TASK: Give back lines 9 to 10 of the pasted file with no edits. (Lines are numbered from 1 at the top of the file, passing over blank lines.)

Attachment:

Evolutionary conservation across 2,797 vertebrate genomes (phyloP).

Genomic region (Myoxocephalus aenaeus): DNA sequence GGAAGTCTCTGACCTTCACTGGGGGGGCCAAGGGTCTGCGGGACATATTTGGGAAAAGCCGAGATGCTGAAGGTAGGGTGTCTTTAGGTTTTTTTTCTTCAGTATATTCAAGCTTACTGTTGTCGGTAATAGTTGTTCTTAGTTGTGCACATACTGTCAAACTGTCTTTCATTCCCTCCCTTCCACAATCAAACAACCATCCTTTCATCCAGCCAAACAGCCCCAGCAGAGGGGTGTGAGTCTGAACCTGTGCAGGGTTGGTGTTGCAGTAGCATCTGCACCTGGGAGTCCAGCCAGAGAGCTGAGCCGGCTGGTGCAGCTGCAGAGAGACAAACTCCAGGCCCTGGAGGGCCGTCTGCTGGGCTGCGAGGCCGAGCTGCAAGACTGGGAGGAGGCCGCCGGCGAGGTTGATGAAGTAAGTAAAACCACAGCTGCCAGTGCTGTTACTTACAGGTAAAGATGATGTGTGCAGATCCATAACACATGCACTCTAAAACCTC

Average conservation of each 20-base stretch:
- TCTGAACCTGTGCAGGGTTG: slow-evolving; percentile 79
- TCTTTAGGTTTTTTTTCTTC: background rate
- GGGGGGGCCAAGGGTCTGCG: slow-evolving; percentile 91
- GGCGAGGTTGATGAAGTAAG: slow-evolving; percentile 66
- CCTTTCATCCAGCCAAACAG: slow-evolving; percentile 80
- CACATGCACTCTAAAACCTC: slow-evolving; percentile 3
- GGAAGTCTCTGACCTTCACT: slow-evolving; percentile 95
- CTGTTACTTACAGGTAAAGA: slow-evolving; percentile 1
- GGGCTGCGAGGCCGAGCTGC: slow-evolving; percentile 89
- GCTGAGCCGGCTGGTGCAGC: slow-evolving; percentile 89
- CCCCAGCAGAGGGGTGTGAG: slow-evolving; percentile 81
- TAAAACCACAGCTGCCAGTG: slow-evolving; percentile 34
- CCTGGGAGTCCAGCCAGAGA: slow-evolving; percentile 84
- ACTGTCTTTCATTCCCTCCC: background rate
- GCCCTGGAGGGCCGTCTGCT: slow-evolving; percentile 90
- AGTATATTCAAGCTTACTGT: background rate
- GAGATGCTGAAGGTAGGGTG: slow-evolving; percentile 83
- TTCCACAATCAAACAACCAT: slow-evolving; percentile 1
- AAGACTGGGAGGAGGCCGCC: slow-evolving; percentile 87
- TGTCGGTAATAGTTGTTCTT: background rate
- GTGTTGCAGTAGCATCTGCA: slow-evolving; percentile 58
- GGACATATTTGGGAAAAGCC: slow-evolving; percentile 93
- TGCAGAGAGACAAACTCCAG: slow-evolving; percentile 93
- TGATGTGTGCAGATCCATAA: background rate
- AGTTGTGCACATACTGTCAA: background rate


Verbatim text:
- CACATGCACTCTAAAACCTC: slow-evolving; percentile 3
- GGAAGTCTCTGACCTTCACT: slow-evolving; percentile 95